USA Breeders leaving tails intact (no docking) - Page 2

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by Tamster on 04 November 2009 - 06:11

I'm new to Pem Corgis, I tripped over this string looking to see if I could show my dog with her tail still attached. (I am frankly against disfigurement/alteration for the sake of a subjective aesthetic (antiquated) ideal, and IMHO, cutting off little puppy ears and tails because WE like the way it looks is about as close as you come to canine alien abduction). 
From what I can conclude, we can enter and show, but unless we have a open-minded judge that appreciates dogs au natural, we take up Agility, or we move to Australia, she'll never win anything.

Now, I've had vets and other Corgi folk more knowledgeable than I tell me that our 6 mo female Pem pup (with tail intact) has an excellent disposition and is developing beautifully. I'm considering having her tested for all potential diseases, and pending those results, maybe breed her.  If those stars all lined up (and a litter of pups would be a fun and wonderful family experience) the real objective truly would be to produce genetically and conformationally well above- average (exceptional, even?) puppies. Shouldn't THAT be what breed standards are about?

Gracious--imagine two little girls each with their new Pem puppies, and one says to the other, "My puppy will always beat your puppy at the dog show because my mom is coming to cut mine's tail off now...it's the breed standard you know!" So sad we have to think that way as adults.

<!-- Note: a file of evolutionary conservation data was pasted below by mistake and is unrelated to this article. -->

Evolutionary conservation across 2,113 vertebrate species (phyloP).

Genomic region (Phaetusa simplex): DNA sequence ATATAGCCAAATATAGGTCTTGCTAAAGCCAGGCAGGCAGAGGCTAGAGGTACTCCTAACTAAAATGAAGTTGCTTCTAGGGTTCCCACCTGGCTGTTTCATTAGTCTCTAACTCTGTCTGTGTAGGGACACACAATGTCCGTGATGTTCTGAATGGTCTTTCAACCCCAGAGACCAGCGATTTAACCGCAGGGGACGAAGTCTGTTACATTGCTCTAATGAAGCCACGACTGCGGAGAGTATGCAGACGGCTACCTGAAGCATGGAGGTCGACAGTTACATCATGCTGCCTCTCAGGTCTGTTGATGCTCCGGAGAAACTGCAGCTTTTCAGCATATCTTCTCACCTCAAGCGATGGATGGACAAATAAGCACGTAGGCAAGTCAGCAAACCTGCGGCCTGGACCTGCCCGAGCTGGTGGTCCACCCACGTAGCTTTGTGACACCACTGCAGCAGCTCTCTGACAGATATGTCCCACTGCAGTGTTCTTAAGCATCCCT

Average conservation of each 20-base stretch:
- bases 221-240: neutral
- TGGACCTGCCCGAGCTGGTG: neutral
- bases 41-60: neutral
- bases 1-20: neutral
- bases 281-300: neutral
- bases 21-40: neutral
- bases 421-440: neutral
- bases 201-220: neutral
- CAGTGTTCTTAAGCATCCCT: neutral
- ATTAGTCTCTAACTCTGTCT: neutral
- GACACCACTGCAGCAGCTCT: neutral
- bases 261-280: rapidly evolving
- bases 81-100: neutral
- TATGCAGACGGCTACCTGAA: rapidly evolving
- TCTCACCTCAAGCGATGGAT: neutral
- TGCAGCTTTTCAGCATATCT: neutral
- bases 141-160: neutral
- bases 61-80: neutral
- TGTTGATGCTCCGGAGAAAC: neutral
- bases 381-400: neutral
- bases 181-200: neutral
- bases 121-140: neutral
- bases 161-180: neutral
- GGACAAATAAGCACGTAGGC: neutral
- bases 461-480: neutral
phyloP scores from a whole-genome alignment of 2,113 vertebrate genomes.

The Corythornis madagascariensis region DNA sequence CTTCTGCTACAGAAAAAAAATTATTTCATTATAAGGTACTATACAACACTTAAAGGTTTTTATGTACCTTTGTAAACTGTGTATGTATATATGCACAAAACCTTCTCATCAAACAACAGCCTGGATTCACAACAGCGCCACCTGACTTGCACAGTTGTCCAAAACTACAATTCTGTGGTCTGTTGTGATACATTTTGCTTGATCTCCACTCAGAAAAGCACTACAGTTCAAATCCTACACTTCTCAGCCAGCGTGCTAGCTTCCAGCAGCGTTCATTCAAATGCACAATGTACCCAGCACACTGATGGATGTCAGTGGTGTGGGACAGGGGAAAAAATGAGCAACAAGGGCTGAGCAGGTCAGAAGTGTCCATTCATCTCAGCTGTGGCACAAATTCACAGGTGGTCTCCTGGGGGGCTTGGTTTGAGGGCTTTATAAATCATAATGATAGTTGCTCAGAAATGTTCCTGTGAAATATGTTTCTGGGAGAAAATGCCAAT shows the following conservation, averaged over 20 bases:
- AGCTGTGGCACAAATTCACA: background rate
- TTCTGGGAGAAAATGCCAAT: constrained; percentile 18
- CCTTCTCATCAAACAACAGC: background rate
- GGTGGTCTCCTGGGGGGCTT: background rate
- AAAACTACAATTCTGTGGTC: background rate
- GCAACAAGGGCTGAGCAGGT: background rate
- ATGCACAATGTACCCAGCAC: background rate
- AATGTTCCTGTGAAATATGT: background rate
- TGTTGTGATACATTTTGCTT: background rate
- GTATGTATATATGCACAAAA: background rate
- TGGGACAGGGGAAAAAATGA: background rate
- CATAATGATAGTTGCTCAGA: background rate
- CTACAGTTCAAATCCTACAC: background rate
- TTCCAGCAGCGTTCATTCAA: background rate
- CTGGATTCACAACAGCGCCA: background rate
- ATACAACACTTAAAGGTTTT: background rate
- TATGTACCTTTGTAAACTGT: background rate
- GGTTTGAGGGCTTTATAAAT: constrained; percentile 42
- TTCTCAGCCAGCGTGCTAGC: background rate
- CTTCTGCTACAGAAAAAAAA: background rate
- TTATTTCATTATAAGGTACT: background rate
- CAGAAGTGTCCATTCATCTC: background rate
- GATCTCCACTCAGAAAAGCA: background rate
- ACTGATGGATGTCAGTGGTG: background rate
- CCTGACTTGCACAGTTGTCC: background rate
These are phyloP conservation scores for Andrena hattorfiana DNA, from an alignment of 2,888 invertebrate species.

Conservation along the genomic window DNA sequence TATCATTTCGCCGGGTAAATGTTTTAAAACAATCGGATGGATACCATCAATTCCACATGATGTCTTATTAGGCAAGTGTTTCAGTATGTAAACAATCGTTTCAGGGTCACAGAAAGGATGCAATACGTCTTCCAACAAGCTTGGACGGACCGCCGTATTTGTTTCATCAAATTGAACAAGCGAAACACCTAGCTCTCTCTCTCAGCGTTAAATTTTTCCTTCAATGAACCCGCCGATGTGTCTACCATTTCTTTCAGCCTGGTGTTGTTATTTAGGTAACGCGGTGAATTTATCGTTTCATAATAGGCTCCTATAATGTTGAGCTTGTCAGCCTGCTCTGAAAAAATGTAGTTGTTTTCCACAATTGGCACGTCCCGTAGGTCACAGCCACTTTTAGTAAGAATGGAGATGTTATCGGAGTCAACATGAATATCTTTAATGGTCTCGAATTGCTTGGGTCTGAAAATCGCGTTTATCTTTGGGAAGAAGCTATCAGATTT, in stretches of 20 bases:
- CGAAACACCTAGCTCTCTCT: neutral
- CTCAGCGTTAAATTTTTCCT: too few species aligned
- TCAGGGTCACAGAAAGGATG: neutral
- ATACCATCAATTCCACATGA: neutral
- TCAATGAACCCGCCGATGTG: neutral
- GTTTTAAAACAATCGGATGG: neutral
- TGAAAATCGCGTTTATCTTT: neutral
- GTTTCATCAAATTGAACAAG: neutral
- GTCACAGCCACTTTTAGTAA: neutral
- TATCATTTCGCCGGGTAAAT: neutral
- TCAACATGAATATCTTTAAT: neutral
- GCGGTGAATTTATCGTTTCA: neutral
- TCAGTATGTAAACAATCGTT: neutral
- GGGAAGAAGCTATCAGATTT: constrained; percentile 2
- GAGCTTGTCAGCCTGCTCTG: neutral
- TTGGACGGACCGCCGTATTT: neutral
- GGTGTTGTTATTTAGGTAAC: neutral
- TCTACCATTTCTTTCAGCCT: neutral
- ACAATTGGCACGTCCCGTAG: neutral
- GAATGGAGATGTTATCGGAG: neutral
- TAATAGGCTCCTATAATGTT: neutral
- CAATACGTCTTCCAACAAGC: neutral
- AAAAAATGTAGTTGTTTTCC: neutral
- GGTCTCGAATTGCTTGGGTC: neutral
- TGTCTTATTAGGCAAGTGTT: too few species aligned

by happyacres on 30 November 2009 - 04:11

I originally began showing German Shepherds because they did not have cosmetic alteration.  I had really wanted a Doberman Pinscher, but didn't like the idea of cutting their ears and tail off.  It was a good choice- I learned a lot about showing in various breed clubs, politics, and how to become a good handler.  I also learned what a good dog is (of any breed).  To me, what is valued in the AKC show ring is not always in the best interest of a breed.  Having shown GSDs, I saw a lot of unstable dogs with temperament, health, and structural problems getting titled.  I now really like the European-style or blend of European and American type (which are now becoming popular in the AKC ring, I am happy to report).  The same goes for Dobermans.  The USA Dobie has become quite fine-boned and delicate looking compared to their European counterparts.  This tells me that our breed clubs and popular opinion are not always out for a breed's best interest and what is 'in style' isn't always what is best.  The most important aspects of breeding are temperament and health.  After that, conformation.  And even within conformation, there are many more important aspects than ears and tails in a breed standard.  These (at least in my chosen breeds) are movement, soundness (the dog should look like it can do the job it was bred for), even dentition to me is more important.  It is my opinion that judges should be able to judge a dog in its unaltered state and whether a dog has natural ears/tail or altered should not matter.  To be honest, it does take a while to get used to a natural dog- I didn't like the Doberman's natural tail until I had gotten used to it and now I think they're pretty cute.  Pembroke Corgis have lovely tails (I love the Schipperke tail too- very bushy and full).  As a side note, having been a groomer for a decade, I always preferred grooming the natural dogs.  You wouldn't believe how many docked dogs did not like their tails messed with or cropped dogs who were sensitive about their ears being handled.